- Informed consumers are better off making their own decisions in the marketplace and holding responsibility for those decisions.
- Consumers exert clout in the marketplace by their decisions to buy or not to buy and to choose where to spend their money.
- Government policies that restrict consumer choice and stifle competition harm consumers by substituting policymakers' values for individual values and raising the costs of goods and services to consumers."
In 2001, the National Consumer Coalition launched the website www.NCCprivacy.org, saying it would cover four issue areas: online privacy, medical privacy, financial privacy and government surveillance. In 2004, the National Consumer Coalition joined with the Free Congress Foundation to ask Congress not to eliminate "sunset" provisions calling for the expiry of regulations in the Patriot Act that Consumer Alert's James Plummer called "violations of consumer privacy." Consumer Alert and the National Consumer Coalition ceased operations in 2005.
The Coalition has been criticized for ties to energy industries that would be affected if the United States enacted any legislation targeted at reducing CO2 emissions. The Coalition has been accused by Mother Jones of astroturfing. For example, writing in October 2004 for The American Prospect, Nicholas Confessore described the Coalition as "an Astroturf group funded by industries opposed to regulation of CO2 emissions.".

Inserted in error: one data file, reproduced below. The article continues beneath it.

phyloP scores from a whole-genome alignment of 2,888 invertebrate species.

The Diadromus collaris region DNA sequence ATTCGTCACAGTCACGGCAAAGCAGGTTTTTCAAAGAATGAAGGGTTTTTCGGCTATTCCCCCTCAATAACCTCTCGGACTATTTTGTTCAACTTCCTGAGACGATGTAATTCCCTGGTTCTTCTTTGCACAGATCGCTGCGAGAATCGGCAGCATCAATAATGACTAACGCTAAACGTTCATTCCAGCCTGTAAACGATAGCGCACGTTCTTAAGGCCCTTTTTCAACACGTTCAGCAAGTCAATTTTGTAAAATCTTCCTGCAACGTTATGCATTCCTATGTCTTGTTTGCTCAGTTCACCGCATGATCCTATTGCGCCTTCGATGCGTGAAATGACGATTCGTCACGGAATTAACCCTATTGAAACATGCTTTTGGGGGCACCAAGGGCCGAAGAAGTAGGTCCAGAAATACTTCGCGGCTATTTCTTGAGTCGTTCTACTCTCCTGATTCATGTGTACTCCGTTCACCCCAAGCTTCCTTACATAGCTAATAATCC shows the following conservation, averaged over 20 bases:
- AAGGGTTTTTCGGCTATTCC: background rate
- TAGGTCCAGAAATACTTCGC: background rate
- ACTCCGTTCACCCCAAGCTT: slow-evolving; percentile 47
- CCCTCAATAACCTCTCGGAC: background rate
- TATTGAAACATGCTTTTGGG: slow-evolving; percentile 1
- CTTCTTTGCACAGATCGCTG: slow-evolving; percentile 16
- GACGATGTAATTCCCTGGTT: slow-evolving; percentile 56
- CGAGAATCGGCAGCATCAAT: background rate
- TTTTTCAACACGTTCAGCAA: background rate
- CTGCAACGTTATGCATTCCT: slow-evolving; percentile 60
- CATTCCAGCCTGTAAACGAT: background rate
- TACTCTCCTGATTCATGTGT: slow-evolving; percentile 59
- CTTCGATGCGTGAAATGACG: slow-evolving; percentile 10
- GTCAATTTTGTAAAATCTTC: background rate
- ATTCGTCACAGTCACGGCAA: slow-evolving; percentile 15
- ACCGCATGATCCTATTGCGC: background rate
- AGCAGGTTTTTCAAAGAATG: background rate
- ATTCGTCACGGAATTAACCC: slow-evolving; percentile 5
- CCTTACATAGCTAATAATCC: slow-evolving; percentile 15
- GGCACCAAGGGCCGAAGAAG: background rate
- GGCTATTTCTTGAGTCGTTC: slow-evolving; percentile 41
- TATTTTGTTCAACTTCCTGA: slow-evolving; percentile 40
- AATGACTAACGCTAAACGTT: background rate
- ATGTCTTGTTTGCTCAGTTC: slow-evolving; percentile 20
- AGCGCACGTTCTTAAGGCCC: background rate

- About GlobalWarming.org
- The Cooler Heads Coalition February 2004, website as of April 27, 2006, as archived at archive.org
- A Global Warming Primer | cooler heads
- Global Warming Economics FAQs | cooler heads
- cooler heads
- About GlobalWarming.org, retrieved May 2, 2008
- Note: the list of members as of June 2004, as recorded at archive.org, at http://web.archive.org/web/20040616132324/www.consumeralert.org/ncc/members.htm , is no longer available: the owner of consumeralert.org has blocked access by requesting archive.org not to make the archived copy of the page available any further.
- Dead Link: (Blocked by site ownder) http://web.archive.org/web/20040615021402/www.consumeralert.org/issues/airbags/index.htm
- New web site launched NCCprivacy.org - National Consumer Coalition - Brief Article | Consumer Comments | Find Articles at BNET.com
- Free Congress Foundation And National Consumer Coalition’s Privacy Group Urge Congress Not To Blindly Jettison PATRIOT Sunset Provision
- Note: Its website, www.consumeralert.org, and three other websites operated by the organization (as cited in Consumer Alert's 2004 tax return), including the website of the Cooler Heads Coalition, went offline in 2006. Consumer Alert's 2004 tax return, the last one publicly available, cites its address as "in care of" the Washington DC law firm Collier Shannon Scott (since merged into Kelley, Drye & Warren, LLP).
- David Adam, "Oil industry targets EU climate policy" The Guardian, December 2005.
- "Wingnuts in Sheep's Clothing" , Mother Jones magazine, December 1997
- "Tapped", American Prospect Online, October 19, 2004, at archive.org